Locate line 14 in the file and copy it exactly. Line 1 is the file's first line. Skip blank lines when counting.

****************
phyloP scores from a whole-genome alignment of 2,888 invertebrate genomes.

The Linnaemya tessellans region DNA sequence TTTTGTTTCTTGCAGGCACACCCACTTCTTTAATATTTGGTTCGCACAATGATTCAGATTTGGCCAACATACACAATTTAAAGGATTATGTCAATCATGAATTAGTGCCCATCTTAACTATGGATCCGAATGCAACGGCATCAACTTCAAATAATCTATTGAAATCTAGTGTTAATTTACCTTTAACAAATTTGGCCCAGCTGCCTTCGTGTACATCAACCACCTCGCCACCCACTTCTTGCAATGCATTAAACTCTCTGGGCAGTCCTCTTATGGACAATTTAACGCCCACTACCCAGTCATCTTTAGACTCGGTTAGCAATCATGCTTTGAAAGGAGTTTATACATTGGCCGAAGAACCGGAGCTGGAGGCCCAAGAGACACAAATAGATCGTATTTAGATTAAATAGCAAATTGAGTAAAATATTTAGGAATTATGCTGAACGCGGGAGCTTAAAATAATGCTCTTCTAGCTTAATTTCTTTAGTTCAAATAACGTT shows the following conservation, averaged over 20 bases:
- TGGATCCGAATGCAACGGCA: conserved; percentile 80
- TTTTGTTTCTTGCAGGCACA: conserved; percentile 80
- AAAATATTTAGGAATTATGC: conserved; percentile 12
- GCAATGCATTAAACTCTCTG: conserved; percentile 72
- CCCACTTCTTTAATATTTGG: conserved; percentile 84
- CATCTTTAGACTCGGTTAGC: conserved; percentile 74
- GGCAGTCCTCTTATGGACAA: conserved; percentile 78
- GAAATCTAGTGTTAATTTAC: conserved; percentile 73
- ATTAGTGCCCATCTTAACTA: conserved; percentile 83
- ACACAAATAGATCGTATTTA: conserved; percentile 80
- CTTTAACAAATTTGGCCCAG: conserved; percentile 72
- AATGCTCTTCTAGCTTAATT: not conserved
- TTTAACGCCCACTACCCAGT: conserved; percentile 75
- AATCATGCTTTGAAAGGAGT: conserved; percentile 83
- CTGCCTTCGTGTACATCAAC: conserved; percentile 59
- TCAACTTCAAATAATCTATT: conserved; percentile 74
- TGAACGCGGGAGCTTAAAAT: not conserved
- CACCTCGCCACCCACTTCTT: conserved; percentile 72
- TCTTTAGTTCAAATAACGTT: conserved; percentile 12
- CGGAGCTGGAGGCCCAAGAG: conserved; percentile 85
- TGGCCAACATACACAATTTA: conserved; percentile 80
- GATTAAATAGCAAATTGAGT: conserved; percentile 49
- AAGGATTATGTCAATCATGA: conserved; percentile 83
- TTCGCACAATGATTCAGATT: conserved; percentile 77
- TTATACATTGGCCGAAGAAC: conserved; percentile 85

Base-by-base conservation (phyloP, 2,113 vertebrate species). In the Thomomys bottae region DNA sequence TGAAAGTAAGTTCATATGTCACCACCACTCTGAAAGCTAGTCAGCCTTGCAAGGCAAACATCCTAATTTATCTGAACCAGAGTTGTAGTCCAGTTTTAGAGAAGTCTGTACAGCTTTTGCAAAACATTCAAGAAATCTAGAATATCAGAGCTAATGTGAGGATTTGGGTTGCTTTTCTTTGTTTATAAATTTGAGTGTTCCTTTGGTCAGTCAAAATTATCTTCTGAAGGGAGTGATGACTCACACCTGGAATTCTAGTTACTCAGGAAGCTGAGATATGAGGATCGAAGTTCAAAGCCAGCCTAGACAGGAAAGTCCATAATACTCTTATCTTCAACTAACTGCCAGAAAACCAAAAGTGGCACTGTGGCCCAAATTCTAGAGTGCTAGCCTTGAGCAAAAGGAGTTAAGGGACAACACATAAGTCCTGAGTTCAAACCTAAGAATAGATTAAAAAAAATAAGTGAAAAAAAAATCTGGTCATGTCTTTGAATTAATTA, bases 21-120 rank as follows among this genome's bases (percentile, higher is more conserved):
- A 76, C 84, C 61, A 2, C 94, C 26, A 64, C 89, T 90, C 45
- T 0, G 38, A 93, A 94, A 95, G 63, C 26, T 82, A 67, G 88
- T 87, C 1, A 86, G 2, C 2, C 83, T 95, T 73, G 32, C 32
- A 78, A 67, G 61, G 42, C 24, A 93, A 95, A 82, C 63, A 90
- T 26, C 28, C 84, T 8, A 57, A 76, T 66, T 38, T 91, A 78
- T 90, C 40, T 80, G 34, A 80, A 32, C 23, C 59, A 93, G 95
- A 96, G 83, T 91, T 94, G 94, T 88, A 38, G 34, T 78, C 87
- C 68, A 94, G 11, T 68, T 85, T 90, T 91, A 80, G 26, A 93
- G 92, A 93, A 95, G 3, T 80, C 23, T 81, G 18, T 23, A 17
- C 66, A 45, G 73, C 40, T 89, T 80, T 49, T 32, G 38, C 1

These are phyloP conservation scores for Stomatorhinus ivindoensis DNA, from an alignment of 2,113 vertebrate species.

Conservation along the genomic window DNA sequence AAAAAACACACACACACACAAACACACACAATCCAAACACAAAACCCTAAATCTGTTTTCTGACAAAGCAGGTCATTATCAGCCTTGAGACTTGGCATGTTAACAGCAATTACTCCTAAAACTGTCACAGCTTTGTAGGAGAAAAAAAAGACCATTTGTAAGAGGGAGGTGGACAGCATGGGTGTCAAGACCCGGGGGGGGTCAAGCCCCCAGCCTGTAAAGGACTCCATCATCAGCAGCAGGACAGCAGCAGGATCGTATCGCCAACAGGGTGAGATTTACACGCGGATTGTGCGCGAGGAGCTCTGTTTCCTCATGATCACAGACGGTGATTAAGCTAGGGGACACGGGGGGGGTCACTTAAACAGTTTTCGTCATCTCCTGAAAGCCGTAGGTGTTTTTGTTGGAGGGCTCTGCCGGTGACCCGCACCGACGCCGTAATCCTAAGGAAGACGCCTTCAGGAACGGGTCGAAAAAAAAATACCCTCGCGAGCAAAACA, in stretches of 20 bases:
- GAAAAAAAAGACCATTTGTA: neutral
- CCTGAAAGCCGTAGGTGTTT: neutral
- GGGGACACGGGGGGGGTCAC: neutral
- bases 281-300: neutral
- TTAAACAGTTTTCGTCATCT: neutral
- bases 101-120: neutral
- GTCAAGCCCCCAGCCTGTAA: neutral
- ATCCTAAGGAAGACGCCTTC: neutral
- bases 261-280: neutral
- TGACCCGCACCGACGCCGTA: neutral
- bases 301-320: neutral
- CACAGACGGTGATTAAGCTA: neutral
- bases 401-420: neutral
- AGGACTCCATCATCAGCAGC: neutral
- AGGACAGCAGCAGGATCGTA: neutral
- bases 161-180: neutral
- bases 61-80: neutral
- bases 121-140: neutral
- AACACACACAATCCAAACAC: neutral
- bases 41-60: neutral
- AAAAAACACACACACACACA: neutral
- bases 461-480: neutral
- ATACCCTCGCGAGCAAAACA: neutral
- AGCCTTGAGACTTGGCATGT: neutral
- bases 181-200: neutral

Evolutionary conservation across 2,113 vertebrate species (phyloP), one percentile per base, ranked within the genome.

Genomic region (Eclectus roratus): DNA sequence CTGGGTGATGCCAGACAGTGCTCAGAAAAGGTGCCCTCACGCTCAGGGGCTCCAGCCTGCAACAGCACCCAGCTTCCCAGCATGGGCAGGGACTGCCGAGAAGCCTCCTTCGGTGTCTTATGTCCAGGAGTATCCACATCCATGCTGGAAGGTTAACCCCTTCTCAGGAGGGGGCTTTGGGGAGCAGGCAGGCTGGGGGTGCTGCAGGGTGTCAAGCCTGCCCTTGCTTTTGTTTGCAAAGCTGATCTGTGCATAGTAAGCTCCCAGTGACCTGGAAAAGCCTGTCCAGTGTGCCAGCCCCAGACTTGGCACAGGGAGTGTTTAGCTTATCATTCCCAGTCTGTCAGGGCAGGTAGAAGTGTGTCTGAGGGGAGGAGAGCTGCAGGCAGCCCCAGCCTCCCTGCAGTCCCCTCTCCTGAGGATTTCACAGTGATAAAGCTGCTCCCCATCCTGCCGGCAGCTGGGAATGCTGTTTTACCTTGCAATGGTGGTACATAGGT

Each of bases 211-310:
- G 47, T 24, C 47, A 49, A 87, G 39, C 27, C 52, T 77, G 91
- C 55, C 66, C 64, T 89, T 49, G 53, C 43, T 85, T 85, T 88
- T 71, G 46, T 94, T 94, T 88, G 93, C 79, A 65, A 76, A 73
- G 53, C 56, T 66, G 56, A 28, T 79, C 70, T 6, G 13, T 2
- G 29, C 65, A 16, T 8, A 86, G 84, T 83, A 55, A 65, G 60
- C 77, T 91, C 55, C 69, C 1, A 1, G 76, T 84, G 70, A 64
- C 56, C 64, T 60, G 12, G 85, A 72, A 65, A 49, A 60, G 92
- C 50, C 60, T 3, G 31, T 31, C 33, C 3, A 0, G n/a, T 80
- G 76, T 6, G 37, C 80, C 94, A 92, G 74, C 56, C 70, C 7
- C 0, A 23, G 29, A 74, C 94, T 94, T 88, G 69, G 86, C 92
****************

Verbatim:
- AATGCTCTTCTAGCTTAATT: not conserved